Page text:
C M Almy was forced to shut down its operations and furlough its 85 workers due to the coronavirus pandemic. Face mask production has allowed the company to bring back several workers. Photo provided by Daniel Fendler/C.M. Almy

A Pittsfield manufacturer of garments and other items for churches and the clergy has redirected its operations and is now making face masks intended to help slow the spread of the coronavirus.

For 128 years, family-owned CM Almy has been manufacturing vestments, clergy apparel, choir robes, candles, communion bread, linens and other items for churches.

But once the coronavirus pandemic forced churches to cease in-person services, Daniel Fendler, marketing manager for CM Almy, said the company had to restructure.

“Most people, either by their own choice or state orders, stopped attending church because of the coronavirus,” Fendler said during a telephone interview last Wednesday. “And because of that, our church business declined very quickly.

“We thought about what are our core capabilities: We have a production facility. We have tons of fabric that’s just laying around. What’s going to help this process and what’s also going to be something that can help keep our business alive?” 

Fendler said company officials considered what type of products they would be able to make with the cotton fabric typically used to produce items worn by members of the clergy.

“We thought about creating personal protective equipment, like gowns and masks for hospitals, but a lot of them wanted things that are disposable (and) surgical-grade, and we didn’t have the capability to do those sorts of things,” Fendler said.

“But we realized in many places, just for general people going out or taking on essential tasks, they were wearing cloth face coverings, and we thought that is something that we can do.”

The idea of producing face masks seemed even more appropriate after Gov. Janet Mills issued an executive order April 29 stipulating those who enter public places where physical distancing is difficult must wear face masks or coverings.

These include grocery stores, retail stores, pharmacies, health care facilities, playgrounds, crowded parking lots, public transportation and waiting rooms.

CM Almy has now produced more than 10,000 masks in two styles: One with elastic loops that go around the ears and one with an elastic headband. Both styles come in nine types of fabric.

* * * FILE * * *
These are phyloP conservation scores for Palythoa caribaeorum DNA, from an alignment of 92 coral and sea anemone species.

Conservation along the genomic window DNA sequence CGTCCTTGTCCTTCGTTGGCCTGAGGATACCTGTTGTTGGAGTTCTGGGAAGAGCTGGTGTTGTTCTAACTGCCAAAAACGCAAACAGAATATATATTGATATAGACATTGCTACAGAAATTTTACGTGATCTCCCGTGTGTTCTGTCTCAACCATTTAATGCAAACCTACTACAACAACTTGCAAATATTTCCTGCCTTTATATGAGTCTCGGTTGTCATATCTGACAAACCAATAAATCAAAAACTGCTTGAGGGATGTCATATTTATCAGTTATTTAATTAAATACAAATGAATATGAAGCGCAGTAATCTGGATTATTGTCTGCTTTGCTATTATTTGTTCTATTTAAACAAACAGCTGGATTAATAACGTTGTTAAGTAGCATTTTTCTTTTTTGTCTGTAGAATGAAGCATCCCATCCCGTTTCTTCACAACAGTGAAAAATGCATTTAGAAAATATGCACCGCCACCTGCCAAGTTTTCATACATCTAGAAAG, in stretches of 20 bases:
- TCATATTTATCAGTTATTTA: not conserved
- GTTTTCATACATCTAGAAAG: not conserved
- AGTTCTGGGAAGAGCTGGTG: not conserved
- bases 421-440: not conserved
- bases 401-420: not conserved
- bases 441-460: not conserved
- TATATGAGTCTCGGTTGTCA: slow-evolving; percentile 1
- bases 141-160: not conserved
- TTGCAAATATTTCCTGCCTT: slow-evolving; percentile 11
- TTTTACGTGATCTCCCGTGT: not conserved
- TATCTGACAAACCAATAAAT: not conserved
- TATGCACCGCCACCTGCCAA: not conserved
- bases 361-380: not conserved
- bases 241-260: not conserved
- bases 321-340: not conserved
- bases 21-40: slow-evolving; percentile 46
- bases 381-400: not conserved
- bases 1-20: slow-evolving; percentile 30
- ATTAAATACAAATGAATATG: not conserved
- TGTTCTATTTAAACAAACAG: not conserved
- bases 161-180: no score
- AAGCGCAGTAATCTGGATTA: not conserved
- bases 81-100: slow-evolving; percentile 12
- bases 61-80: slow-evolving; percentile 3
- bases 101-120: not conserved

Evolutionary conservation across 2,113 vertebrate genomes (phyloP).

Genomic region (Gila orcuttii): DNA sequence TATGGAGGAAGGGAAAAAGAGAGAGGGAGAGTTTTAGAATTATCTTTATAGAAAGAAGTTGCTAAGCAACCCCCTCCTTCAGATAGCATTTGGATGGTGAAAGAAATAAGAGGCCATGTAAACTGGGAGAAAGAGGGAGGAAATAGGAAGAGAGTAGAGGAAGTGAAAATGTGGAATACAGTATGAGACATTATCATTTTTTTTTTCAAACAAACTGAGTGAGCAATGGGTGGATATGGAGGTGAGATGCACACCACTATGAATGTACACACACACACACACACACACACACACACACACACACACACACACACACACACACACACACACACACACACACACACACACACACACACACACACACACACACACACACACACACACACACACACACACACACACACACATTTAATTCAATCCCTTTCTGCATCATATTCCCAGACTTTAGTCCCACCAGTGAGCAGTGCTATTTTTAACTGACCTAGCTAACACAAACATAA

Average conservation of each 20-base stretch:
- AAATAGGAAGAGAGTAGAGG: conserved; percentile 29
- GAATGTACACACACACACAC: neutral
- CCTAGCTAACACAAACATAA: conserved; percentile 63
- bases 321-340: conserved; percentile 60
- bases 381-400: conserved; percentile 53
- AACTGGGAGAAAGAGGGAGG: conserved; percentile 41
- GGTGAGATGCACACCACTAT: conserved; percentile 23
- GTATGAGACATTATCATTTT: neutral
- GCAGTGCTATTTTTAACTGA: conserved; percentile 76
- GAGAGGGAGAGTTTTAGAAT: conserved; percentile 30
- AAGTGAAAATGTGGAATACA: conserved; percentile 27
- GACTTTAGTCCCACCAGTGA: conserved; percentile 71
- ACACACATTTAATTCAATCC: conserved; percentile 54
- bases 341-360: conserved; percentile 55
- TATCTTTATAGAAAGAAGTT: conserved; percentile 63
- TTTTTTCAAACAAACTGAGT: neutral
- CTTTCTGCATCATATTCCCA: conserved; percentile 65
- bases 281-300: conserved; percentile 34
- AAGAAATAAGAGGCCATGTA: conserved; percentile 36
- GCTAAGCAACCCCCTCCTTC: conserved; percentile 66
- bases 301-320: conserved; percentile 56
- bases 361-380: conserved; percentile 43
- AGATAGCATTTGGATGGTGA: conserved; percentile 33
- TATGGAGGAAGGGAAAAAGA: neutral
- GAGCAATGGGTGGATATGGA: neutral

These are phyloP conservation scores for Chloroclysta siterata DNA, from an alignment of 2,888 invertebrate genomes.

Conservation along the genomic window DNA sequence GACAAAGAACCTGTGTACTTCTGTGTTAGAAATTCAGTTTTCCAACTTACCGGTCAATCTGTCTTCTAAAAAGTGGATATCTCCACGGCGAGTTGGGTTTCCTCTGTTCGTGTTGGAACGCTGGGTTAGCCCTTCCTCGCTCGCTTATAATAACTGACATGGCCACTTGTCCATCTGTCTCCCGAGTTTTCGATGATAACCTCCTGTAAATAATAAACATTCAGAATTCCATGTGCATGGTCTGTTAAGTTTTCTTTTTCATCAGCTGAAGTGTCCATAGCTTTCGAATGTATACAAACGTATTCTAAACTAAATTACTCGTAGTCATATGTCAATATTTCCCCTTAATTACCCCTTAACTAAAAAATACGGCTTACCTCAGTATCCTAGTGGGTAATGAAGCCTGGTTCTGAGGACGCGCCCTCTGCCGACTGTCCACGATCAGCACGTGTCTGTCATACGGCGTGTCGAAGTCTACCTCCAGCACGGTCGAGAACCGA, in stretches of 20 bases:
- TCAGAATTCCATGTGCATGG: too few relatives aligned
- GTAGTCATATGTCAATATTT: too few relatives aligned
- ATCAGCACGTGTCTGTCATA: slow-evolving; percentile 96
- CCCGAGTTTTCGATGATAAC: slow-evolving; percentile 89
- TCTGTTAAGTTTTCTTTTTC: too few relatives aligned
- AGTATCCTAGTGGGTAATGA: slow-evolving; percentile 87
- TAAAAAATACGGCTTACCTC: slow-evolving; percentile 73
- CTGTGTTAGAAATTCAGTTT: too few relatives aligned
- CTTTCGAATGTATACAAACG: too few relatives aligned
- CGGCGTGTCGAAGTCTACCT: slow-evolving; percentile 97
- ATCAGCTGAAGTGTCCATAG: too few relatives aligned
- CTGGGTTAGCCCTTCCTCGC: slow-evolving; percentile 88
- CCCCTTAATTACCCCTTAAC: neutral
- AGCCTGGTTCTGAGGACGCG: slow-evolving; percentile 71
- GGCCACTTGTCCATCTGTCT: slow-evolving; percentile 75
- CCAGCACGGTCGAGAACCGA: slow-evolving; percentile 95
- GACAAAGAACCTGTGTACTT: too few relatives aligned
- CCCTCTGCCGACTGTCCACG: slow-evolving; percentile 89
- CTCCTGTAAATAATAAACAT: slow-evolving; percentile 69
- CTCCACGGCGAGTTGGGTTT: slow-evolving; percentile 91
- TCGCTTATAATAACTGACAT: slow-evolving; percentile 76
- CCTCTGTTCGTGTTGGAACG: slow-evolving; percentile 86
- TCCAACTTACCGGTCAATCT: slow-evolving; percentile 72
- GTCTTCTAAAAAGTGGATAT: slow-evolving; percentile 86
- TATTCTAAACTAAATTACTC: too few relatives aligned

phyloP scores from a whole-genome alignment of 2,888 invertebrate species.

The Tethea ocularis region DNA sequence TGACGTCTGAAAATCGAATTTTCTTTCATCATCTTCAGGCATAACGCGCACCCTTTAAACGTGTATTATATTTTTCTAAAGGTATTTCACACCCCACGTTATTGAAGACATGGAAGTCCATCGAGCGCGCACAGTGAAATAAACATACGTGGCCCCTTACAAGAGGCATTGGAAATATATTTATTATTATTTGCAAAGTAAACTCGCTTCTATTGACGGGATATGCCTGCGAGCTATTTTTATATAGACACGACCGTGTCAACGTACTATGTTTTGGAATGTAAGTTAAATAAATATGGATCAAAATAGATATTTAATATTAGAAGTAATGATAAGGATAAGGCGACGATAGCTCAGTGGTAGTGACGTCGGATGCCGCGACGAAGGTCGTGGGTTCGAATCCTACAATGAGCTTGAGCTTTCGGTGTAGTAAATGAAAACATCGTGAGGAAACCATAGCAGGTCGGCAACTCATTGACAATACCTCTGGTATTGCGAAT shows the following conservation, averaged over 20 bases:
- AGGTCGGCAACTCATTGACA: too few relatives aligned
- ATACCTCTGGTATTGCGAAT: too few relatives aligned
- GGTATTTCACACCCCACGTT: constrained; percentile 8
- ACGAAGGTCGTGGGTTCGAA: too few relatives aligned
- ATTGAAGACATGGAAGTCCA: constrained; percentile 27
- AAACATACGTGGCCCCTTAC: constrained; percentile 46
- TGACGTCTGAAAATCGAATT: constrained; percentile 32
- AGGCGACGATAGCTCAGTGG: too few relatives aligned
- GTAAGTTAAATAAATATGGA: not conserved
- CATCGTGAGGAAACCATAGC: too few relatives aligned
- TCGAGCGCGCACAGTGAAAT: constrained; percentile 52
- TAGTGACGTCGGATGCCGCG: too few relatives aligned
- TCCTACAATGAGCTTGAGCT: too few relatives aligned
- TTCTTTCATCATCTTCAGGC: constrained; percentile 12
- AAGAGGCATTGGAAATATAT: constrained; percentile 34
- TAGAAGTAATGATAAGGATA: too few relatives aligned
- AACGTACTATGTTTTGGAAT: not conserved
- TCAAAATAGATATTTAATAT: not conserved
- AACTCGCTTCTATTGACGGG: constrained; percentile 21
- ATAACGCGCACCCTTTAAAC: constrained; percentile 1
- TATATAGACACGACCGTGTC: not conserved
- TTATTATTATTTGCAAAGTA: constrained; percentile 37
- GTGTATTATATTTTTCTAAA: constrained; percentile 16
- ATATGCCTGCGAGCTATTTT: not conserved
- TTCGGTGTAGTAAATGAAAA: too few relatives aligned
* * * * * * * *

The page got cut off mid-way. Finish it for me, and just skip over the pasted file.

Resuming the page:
The masks, which began selling May 6, are for sale at the company’s website for $13.50 each. Customers also have the option to buy one mask and donate one.

“So people can buy a single mask, which is $13.50, or they can choose the buy one, donate one for  $24.00,” Fendler said. “And with that, one mask will be sent to you and then donate one in your name to our friends at Partners for World Health, which is a nonprofit organization that operates out of Portland. Then, they’re distributing those masks to vulnerable and needy people.”

CM Almy is making face masks in two styles: One with elastic loops that go around the ears and one with an elastic head band. Both styles come in nine types of fabric. The Pittsfield company has produced about 10,000 masks as it has turned its focus from making garments and other items for churches and the clergy, demand for which have declined since the start of the coronavirus pandemic. Photo provided by Daniel Fendler/C.M. Almy

When the coronavirus began increasing in severity, Fendler said, CM Almy was forced to temporarily cease production facility in Pittsfield and furlough its 85 employees.

“When this first started, we paused all production, and the production facility normally had a staff of 85 people,” Fendler said.  “But now, with this (mask production) going on, we’ve been able to bring a number of those people back to work, so now it’s more like 25 to 30 people” who are back at work.

Fendler said employees on the production floor wear masks and gloves. They also maintain safe distances from one another.

“As this grows, we hope we can safely bring more people back to work,” Fendler said. “Our expectation is that this will go on for a lot longer.

“So when churches begin to open back up, because that’s already our customer base, and when people start going back, they will need to exercise a lot of caution and be protected in those sorts of environments. We’d be happy to continue to be a resource for those situations.”

CM Almy was founded in 1892 in New York City by English master tailor Clarence Mortimer Almy and his son, James, according to the company.

The company, headquartered in Armonk, New York, has been manufacturing its products in Pittsfield since the 1950s, according to Fendler, whose father, Michael Fendler, and uncle, Stephen Fendler, are the current owners of CM Almy.

The factory at 133 Ruth St. in Pittsfield houses the company’s textile and metalware shops, distribution and returns center and purchasing and IT departments.

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